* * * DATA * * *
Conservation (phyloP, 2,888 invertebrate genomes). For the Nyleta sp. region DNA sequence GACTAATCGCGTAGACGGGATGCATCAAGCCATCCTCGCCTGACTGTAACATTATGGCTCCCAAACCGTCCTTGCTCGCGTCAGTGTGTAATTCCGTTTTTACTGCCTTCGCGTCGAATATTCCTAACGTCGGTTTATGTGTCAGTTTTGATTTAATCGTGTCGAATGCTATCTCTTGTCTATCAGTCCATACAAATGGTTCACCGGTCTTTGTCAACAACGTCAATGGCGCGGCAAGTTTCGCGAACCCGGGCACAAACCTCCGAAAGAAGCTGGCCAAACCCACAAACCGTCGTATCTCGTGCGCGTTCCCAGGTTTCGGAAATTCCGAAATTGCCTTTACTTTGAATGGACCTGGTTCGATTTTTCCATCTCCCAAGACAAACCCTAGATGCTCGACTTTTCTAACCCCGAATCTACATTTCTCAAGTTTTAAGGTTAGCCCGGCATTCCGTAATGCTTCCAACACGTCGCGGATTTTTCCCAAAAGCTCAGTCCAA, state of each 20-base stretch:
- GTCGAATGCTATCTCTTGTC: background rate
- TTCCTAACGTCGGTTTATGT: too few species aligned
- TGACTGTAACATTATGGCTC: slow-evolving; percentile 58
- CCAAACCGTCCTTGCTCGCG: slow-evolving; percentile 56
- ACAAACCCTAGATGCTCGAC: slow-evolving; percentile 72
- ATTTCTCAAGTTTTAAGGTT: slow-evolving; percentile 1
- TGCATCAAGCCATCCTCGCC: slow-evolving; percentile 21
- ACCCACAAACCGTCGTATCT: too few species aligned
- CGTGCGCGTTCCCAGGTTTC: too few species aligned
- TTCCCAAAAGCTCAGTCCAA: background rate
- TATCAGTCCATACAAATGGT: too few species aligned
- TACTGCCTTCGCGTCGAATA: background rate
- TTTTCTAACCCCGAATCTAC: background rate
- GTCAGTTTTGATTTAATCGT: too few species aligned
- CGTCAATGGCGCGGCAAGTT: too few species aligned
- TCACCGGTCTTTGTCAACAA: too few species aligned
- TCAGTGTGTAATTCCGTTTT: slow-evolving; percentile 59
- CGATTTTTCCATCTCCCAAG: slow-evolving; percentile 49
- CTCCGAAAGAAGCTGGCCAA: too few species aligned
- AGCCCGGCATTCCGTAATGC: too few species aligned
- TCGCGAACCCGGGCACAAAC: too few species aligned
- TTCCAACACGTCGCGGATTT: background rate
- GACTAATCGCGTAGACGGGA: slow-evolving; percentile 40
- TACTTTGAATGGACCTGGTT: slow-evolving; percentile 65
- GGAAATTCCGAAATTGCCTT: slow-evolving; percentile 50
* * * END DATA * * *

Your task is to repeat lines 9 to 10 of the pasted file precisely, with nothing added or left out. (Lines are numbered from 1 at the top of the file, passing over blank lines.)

- ACCCACAAACCGTCGTATCT: too few species aligned
- CGTGCGCGTTCCCAGGTTTC: too few species aligned